People in Ireland have mixed feelings about corruption, according to a new Eurobarometer survey carried out for the European Commission.

Just 55pc of Irish people think corruption is unavoidable and has always existed, which is the second lowest rate in Europe after the Czech Republic at 46pc, and well below the EU average of 70pc.

However, 86pc of Irish respondents believe corruption is a major problem in their country, compared with the EU average 74pc, and a one point increase since the 2009 survey. The Greeks (98pc), Portuguese and Cypriots (both 97pc) and Hungarians and Romanians (both 96pc) were most likely to think that corruption was a major problem in their countries and the Danish least likely (19pc) followed by the Dutch and Luxembourgish (both 34pc).)

Interestingly, only 2pc of Irish respondents said they had been asked or expected to pay a bribe in the previous twelve months, joint second lowest in Europe (with the UK, Denmark and Sweden) after the Netherlands at 1pc. At least a quarter of respondents said they have been asked or expected to pay a bribe in Romania (31pc), Lithuania (27pc), Slovakia (27pc) and Bulgaria (25pc).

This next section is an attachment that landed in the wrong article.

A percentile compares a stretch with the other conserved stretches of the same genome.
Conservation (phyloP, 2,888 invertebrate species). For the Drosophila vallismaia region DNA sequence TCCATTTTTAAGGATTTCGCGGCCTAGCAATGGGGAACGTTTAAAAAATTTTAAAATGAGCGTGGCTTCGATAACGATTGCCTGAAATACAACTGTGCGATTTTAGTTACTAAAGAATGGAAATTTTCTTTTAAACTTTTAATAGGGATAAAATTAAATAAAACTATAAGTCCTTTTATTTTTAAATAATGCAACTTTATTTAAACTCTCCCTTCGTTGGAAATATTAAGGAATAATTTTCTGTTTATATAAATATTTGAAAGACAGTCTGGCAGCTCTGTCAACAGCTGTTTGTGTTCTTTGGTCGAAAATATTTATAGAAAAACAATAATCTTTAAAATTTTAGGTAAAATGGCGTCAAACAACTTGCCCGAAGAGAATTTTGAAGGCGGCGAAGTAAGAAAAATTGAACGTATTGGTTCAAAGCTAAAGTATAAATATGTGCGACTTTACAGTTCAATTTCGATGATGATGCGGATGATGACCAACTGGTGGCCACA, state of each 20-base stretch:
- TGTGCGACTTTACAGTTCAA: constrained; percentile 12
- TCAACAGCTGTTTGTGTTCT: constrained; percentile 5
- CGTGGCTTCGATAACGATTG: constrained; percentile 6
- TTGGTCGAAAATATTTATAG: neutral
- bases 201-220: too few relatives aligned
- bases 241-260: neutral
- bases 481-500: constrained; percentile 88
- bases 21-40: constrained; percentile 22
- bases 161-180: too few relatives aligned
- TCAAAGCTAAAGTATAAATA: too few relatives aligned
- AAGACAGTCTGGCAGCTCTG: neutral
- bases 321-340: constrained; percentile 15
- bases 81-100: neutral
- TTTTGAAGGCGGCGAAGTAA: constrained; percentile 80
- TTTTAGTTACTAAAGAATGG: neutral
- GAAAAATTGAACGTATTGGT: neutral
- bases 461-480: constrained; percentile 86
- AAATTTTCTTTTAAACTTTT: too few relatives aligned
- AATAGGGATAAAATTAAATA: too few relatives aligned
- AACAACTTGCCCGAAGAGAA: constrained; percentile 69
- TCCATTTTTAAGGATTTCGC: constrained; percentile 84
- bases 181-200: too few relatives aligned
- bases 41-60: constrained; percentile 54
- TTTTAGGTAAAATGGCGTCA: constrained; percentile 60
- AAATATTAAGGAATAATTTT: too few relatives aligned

Also, 53pc of Irish people said that they are not affected by corruption in their daily lives (EU average 67pc). This compares to 94pc in Denmark and 90pc in Luxembourg and, at the other end of the scale, 18pc in Romania and 27pc in Greece.

The Eurobarometer also reveals that, with regard to politics, fewer Irish people think there is sufficient transparency and supervision in the financing of political parties. Whereas only 18pc of Irish respondents agree that transparency and supervision in the financing of political parties is sufficient, 65pc disagree (EU average 22pc to 68pc).

The groups most likely to agree that corruption is a major problem in their country are: those who struggle to pay their bills, those who left full time education at the age of 15 and the unemployed, house persons and those in retirement.